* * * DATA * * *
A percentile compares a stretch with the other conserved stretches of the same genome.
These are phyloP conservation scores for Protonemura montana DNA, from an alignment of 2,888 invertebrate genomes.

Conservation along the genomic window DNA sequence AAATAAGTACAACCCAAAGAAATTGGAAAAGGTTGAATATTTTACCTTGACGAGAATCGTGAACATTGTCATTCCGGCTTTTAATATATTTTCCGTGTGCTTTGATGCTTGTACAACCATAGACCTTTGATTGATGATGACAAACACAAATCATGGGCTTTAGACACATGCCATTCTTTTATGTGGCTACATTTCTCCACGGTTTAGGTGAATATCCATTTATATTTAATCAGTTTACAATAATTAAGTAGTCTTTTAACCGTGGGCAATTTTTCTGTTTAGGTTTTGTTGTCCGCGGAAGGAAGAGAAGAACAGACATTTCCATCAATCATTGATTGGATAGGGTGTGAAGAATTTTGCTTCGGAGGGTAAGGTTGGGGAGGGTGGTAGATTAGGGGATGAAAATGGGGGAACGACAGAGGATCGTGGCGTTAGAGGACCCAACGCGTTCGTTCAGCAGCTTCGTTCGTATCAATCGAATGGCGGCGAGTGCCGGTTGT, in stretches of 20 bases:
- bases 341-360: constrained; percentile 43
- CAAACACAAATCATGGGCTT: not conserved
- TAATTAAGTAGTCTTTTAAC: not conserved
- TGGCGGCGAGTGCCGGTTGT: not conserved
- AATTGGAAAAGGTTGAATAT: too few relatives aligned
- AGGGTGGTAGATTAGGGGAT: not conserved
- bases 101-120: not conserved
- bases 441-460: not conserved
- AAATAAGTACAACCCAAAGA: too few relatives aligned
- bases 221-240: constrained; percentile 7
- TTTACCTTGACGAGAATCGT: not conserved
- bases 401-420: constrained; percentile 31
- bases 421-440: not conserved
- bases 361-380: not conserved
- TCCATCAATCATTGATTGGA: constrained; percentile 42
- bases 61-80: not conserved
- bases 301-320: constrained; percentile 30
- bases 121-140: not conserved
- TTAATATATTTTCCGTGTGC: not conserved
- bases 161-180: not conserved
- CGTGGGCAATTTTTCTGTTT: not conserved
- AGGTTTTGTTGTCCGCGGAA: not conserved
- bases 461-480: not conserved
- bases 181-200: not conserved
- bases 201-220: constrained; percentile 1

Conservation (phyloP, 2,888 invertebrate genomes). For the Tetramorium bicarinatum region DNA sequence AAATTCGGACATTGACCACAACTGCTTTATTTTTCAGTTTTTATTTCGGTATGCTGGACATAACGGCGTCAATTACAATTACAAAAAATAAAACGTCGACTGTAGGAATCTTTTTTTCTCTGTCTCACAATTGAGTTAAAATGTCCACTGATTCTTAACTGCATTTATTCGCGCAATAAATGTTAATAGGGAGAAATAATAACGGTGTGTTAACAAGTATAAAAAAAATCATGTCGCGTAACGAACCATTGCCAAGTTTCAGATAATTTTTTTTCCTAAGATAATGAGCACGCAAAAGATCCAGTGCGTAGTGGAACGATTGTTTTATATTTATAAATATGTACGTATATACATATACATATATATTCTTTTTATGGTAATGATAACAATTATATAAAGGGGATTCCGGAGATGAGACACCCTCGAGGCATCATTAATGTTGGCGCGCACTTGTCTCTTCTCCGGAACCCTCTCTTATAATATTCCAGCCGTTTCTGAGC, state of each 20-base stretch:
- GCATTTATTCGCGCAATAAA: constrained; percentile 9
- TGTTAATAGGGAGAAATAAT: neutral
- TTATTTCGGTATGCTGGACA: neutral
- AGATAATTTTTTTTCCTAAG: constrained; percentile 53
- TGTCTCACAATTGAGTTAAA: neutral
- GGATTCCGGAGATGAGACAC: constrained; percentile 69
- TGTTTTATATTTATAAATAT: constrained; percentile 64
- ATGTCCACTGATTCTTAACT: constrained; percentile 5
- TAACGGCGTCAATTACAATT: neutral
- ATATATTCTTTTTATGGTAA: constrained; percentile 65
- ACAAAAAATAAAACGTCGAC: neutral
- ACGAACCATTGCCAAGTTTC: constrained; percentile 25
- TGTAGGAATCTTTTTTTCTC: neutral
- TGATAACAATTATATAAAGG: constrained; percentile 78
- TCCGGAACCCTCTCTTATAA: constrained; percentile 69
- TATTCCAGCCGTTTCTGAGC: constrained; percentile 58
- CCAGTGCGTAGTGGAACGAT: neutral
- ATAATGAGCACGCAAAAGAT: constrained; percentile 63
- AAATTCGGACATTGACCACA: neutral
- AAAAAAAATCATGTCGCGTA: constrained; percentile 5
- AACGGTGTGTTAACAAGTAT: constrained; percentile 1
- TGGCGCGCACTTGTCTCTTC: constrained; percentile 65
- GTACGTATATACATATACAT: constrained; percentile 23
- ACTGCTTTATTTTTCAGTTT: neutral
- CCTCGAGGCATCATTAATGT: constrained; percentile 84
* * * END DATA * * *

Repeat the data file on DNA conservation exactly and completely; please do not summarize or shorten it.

A percentile compares a stretch with the other conserved stretches of the same genome.
These are phyloP conservation scores for Protonemura montana DNA, from an alignment of 2,888 invertebrate genomes.

Conservation along the genomic window DNA sequence AAATAAGTACAACCCAAAGAAATTGGAAAAGGTTGAATATTTTACCTTGACGAGAATCGTGAACATTGTCATTCCGGCTTTTAATATATTTTCCGTGTGCTTTGATGCTTGTACAACCATAGACCTTTGATTGATGATGACAAACACAAATCATGGGCTTTAGACACATGCCATTCTTTTATGTGGCTACATTTCTCCACGGTTTAGGTGAATATCCATTTATATTTAATCAGTTTACAATAATTAAGTAGTCTTTTAACCGTGGGCAATTTTTCTGTTTAGGTTTTGTTGTCCGCGGAAGGAAGAGAAGAACAGACATTTCCATCAATCATTGATTGGATAGGGTGTGAAGAATTTTGCTTCGGAGGGTAAGGTTGGGGAGGGTGGTAGATTAGGGGATGAAAATGGGGGAACGACAGAGGATCGTGGCGTTAGAGGACCCAACGCGTTCGTTCAGCAGCTTCGTTCGTATCAATCGAATGGCGGCGAGTGCCGGTTGT, in stretches of 20 bases:
- bases 341-360: constrained; percentile 43
- CAAACACAAATCATGGGCTT: not conserved
- TAATTAAGTAGTCTTTTAAC: not conserved
- TGGCGGCGAGTGCCGGTTGT: not conserved
- AATTGGAAAAGGTTGAATAT: too few relatives aligned
- AGGGTGGTAGATTAGGGGAT: not conserved
- bases 101-120: not conserved
- bases 441-460: not conserved
- AAATAAGTACAACCCAAAGA: too few relatives aligned
- bases 221-240: constrained; percentile 7
- TTTACCTTGACGAGAATCGT: not conserved
- bases 401-420: constrained; percentile 31
- bases 421-440: not conserved
- bases 361-380: not conserved
- TCCATCAATCATTGATTGGA: constrained; percentile 42
- bases 61-80: not conserved
- bases 301-320: constrained; percentile 30
- bases 121-140: not conserved
- TTAATATATTTTCCGTGTGC: not conserved
- bases 161-180: not conserved
- CGTGGGCAATTTTTCTGTTT: not conserved
- AGGTTTTGTTGTCCGCGGAA: not conserved
- bases 461-480: not conserved
- bases 181-200: not conserved
- bases 201-220: constrained; percentile 1

Conservation (phyloP, 2,888 invertebrate genomes). For the Tetramorium bicarinatum region DNA sequence AAATTCGGACATTGACCACAACTGCTTTATTTTTCAGTTTTTATTTCGGTATGCTGGACATAACGGCGTCAATTACAATTACAAAAAATAAAACGTCGACTGTAGGAATCTTTTTTTCTCTGTCTCACAATTGAGTTAAAATGTCCACTGATTCTTAACTGCATTTATTCGCGCAATAAATGTTAATAGGGAGAAATAATAACGGTGTGTTAACAAGTATAAAAAAAATCATGTCGCGTAACGAACCATTGCCAAGTTTCAGATAATTTTTTTTCCTAAGATAATGAGCACGCAAAAGATCCAGTGCGTAGTGGAACGATTGTTTTATATTTATAAATATGTACGTATATACATATACATATATATTCTTTTTATGGTAATGATAACAATTATATAAAGGGGATTCCGGAGATGAGACACCCTCGAGGCATCATTAATGTTGGCGCGCACTTGTCTCTTCTCCGGAACCCTCTCTTATAATATTCCAGCCGTTTCTGAGC, state of each 20-base stretch:
- GCATTTATTCGCGCAATAAA: constrained; percentile 9
- TGTTAATAGGGAGAAATAAT: neutral
- TTATTTCGGTATGCTGGACA: neutral
- AGATAATTTTTTTTCCTAAG: constrained; percentile 53
- TGTCTCACAATTGAGTTAAA: neutral
- GGATTCCGGAGATGAGACAC: constrained; percentile 69
- TGTTTTATATTTATAAATAT: constrained; percentile 64
- ATGTCCACTGATTCTTAACT: constrained; percentile 5
- TAACGGCGTCAATTACAATT: neutral
- ATATATTCTTTTTATGGTAA: constrained; percentile 65
- ACAAAAAATAAAACGTCGAC: neutral
- ACGAACCATTGCCAAGTTTC: constrained; percentile 25
- TGTAGGAATCTTTTTTTCTC: neutral
- TGATAACAATTATATAAAGG: constrained; percentile 78
- TCCGGAACCCTCTCTTATAA: constrained; percentile 69
- TATTCCAGCCGTTTCTGAGC: constrained; percentile 58
- CCAGTGCGTAGTGGAACGAT: neutral
- ATAATGAGCACGCAAAAGAT: constrained; percentile 63
- AAATTCGGACATTGACCACA: neutral
- AAAAAAAATCATGTCGCGTA: constrained; percentile 5
- AACGGTGTGTTAACAAGTAT: constrained; percentile 1
- TGGCGCGCACTTGTCTCTTC: constrained; percentile 65
- GTACGTATATACATATACAT: constrained; percentile 23
- ACTGCTTTATTTTTCAGTTT: neutral
- CCTCGAGGCATCATTAATGT: constrained; percentile 84